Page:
Monday, March 10, 2014

Spy Cameras & Blackmail

The Victorian sensation novel is evidence that Victorians loved intrigue as much as we do, with all of our murder-mystery television series. The 1890s saw the birth of the forensic sciences at the root of those shows, through the media sensationalism around Jack the Ripper and the popularity of genius detective, Sherlock Holmes.

Jack the Ripper and Sherlock Holmes encouraged widespread mistrust of the police and made many people want to take matters into their own hands by becoming private detectives. As you might have seen in my post on the weirdest cameras of the 1890s, the evolution of photography was ready to appeal to their meddling needs.

Many ads were innocent enough, but others deliberately encouraged customers to spy on people. Marion’s Parcel Camera advertised that:

This Camera is made box-shaped and neatly covered with brown linen-lined paper, and tied with string like an ordinary parcel, of which it has the exact appearance. The object is to disguise its real use, and to permit a Photograph to be taken without raising the slightest suspicion.
Anthony's Patent Satchel Detective Camera illustrates how these devices worked and were evolving.

Conspiratorially, the Labouchere Amendment of 1885 made it easier for the courts to punish male homosexuals, in contexts where anal intercourse could not be proven. Most famously, Oscar Wilde was convicted under this law in 1895. In the years leading up to his trial, he and his friends were tormented by blackmailers. His Tite Street house was even broken into twice, presumably by people looking for further evidence of his affairs.

Photographs weren’t used in Oscar Wilde’s trial, but the years that followed would see a rise in photos taken with the intent of incriminating participants in seemingly private acts.

In 1920, a twenty-year-old actress, called May Levy, was used as bait to ensnare John Blake in a blackmail scheme. Blake recalled hearing a suspicious click in her bedroom, which turned out to be the noise from a camera taking a picture.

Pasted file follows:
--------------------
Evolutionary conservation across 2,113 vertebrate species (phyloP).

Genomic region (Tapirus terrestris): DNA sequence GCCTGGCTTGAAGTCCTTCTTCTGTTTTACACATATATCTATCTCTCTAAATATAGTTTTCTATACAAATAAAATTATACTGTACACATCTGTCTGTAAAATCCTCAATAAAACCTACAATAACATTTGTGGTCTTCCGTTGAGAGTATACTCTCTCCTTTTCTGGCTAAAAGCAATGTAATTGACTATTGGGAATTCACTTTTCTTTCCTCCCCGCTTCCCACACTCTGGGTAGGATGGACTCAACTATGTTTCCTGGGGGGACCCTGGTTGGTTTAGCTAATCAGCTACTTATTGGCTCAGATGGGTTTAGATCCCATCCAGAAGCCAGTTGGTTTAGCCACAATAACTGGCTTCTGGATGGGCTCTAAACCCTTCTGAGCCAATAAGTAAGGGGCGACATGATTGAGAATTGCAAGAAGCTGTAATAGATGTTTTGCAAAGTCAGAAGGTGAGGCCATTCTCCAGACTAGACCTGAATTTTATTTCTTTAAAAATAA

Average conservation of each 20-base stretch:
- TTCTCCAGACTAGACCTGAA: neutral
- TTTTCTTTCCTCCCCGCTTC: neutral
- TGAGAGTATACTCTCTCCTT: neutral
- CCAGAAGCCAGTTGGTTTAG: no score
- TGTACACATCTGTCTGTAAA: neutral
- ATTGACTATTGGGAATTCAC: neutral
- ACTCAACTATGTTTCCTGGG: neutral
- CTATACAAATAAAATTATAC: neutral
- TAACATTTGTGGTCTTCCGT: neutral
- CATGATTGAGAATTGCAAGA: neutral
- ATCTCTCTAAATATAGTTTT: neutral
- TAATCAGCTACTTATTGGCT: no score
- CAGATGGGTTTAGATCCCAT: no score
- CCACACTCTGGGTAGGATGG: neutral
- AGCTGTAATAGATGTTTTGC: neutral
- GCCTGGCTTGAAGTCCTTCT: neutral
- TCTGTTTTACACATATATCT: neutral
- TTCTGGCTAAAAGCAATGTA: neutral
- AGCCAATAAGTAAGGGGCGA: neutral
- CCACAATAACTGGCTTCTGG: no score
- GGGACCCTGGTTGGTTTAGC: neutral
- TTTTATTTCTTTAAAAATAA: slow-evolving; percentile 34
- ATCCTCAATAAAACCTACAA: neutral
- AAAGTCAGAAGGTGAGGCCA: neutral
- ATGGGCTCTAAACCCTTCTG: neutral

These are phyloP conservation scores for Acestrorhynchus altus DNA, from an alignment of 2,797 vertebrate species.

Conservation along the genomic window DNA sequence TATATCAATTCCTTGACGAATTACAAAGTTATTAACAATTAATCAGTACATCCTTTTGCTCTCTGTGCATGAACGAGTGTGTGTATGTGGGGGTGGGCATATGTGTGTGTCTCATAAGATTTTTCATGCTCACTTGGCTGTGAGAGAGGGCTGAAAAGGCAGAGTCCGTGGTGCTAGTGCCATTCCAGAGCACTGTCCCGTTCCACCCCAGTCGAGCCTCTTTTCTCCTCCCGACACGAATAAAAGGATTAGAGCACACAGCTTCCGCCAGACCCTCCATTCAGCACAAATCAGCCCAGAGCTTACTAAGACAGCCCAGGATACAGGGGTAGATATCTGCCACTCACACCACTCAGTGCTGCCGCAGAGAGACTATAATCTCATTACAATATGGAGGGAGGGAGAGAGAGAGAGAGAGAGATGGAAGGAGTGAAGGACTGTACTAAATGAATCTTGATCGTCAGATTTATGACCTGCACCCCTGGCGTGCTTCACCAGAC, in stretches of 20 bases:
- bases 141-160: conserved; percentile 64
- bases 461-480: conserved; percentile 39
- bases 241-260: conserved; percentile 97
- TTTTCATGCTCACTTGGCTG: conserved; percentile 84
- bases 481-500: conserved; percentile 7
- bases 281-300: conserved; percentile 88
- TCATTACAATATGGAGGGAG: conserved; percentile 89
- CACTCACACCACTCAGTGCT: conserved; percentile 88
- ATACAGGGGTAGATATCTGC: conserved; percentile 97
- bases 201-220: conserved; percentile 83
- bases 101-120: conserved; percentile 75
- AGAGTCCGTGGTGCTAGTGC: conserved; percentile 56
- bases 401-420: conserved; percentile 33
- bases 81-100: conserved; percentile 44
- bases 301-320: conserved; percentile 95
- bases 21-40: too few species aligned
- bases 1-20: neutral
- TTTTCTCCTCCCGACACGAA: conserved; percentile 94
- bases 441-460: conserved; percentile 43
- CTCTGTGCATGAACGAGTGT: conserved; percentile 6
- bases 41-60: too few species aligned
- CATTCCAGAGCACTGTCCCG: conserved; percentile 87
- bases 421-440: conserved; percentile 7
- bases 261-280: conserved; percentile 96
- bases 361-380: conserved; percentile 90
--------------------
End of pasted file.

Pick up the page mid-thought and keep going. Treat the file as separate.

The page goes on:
In another instance, where no photos were used, a young man name John Richardson propositioned another young man in 1887. Richardson blackmailed his victim by threatening to charge him with assault and followed him to the shop, where he pawned his watch in payment. Both youths were sentenced to ten years.

I can’t be sure how prevalent photographic blackmail was in the 1890s. Court records are difficult for me to access and many cases would have never made it to court for obvious reasons. Between the Labouchere Amendment and spy-camera technology, homosexuals would have been particularly vulnerable. Historian, Angus McLauren, who I once had the honour of taking a course with, summarizes the complex roles of blackmailers and their homosexual victims in fin de siécle London and New York.
Homosexual blackmail trials performed a variety of functions. They were used by the defenders of bourgeois respectability to depict the horrific fate of both the extortionist and the man who had been so incautious as to fall into his snare. In fin de siécle London and New York judges told men as well as women that they had to be wary of strangers, in particular young men. The press reported miscreants who threatened to charge men with “infamous crimes” and the courts dealt openly with accusations of sodomy, yet in generally asserting that the extortioners’ threat was not only illegal but untrue, judges sought to make it known that they had no intention of protecting perverts. The courts and the press careful tried to avoid using blackmail cases to explicitly discuss same-sex passions, while they implicitly warned the adventurous of the dangers of giving way to temptation. Interestingly enough, the court and press reports did not suggest that dangerous youths would necessarily appear effeminate; the stereotyped “homosexual” had not yet fully emerged. Yet because the accused included male prostitutes, the trials no doubt confirmed the popular notion of the homosexual as villainous blackmailer.
If you weren’t inside the circle of targeted victims, as Wilde was, an 1890s onlooker couldn’t have possibly understood the dangers and vulnerability of the love that dare not speak its name, when looking at an ad for a Demon Camera.

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